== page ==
DIRECTOR: ROBERT ZEMECKIS LEAD CAST: BRAD PITT, MARION COTILLARD, JARED HARRIS, SIMON MCBURNEY SCREENWRITER: STEVEN KNIGHT PRODUCER: GRAHAM KING, STEVE STARKEY, ROBERT ZEMECKIS EDITOR: MICK AUDSLEY, JEREMIAH O’DRISCOLL MUSICAL DIRECTOR: ALAN SILVESTRI GENRE: ACTION DRAMA, HISTORICAL CINEMATOGRAPHER: DON BURGESS DISTRIBUTOR: PARAMOUNT PICTURES LOCATION: UNITED KINGDOM, UNITED STATES LANGUAGE: ENGLISH RUNNING TIME: 124 MINUTES
Technical assessment: 3.5
Moral assessment: 2
Cinema rating: A18
MTRCB rating: R16
Set in 1942, Canadian Wing Commander Max (Brad Pitt) makes his way into Casablanca, where he meets up with French Resistance fighter Marianne (Marion Cotillard). The two pose and must pass as husband and wife so they can work their way through the German-controlled city’s high society—angling for invitations to an exclusive party where their target, a German Ambassador, will be in attendance so they can accomplish their mission of assassinating him. Although the emotions aren’t supposed to be real, time spent in close proximity under the pressures of their mission made them fall in love. After their successful mission Max invites Marianne to London where they will be married and live a peaceful life—or will it be? Would they be an exception to the rule that marriages made in the field (of war) never work?
Allied is an elegant elaboration of another side of war, espionage and love. Aside from the obviously powerhouse lead actors, the entire production design is a showcase of prestige thereby creating a flamboyant spectacle from an otherwise little story of two people in love set in the most cynical time and space—and consequence. The build-up of suspense and excitement is sustained up to the end which makes the film an entertaining piece. Yet, looking closely on the narrative, there seems to be a number of logical flaws and lapses. There seem to be abrupt changes on the story thread that somehow reflect as compartmentalization of the three acts. Although the first two acts are connected, they are quite disjointed in terms of narrative and emotional flow. But then again, in its entirety, Allied is an achievement for a time film given the challenges of the production – bringing back to life on the big screen, scenes of the wartime past with such elegance, intensity and grandeur.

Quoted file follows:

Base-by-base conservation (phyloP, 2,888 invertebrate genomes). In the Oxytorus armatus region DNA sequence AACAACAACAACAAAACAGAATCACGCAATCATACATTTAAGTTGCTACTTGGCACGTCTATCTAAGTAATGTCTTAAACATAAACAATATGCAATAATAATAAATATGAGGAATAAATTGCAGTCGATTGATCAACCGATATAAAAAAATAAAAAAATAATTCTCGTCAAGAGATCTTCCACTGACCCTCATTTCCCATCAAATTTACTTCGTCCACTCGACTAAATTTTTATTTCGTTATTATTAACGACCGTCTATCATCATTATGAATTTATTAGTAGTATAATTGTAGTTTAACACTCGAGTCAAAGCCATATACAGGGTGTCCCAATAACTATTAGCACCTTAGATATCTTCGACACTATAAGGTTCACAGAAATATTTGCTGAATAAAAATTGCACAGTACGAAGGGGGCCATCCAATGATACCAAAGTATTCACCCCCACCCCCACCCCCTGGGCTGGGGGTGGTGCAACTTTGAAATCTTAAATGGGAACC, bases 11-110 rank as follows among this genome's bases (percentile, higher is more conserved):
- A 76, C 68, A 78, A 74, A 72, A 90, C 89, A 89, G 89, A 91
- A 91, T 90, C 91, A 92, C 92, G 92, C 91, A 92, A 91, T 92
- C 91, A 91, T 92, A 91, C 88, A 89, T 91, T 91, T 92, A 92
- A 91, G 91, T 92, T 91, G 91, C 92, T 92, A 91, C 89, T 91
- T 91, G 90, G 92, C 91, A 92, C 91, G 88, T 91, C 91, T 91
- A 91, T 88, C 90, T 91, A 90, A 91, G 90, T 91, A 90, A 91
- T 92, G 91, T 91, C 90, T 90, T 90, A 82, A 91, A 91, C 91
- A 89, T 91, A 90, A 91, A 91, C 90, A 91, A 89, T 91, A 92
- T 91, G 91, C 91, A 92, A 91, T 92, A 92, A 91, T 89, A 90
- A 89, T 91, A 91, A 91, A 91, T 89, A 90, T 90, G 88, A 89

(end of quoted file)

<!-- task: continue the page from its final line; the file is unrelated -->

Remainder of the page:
There is no question that Allied, although tastefully done, is visually morally disturbing. There are many scenes depicting vivid violence which, although done in the context of war, can still leave a lasting traumatic impression on a young audience. The scenes depicting pre-marital and marital sex are also graphic in nature. The theme itself calls for maturity and is not suitable to audiences below 18 years old. The moral dilemma of the main character in choosing between love of country and love for family perfectly fits the milieu. Is it moral to choose between two great and noble loves? Or perhaps, it is also right to ponder the foundations of each kind of love. Their love of country has made them savages—choosing death over life, killing or being killed; while their love of family has made them choose life at all times. However, in time of war, life and love are always uncertain, and love of country seems to be blind to truth and justice. The path that Max chose in the end may be moral and acceptable, but the road he and Marianne took and the decisions they made are all entirely disturbing. Is it because war blurs everything? Once it’s over, truth, justice and ultimately, life, and love prevail.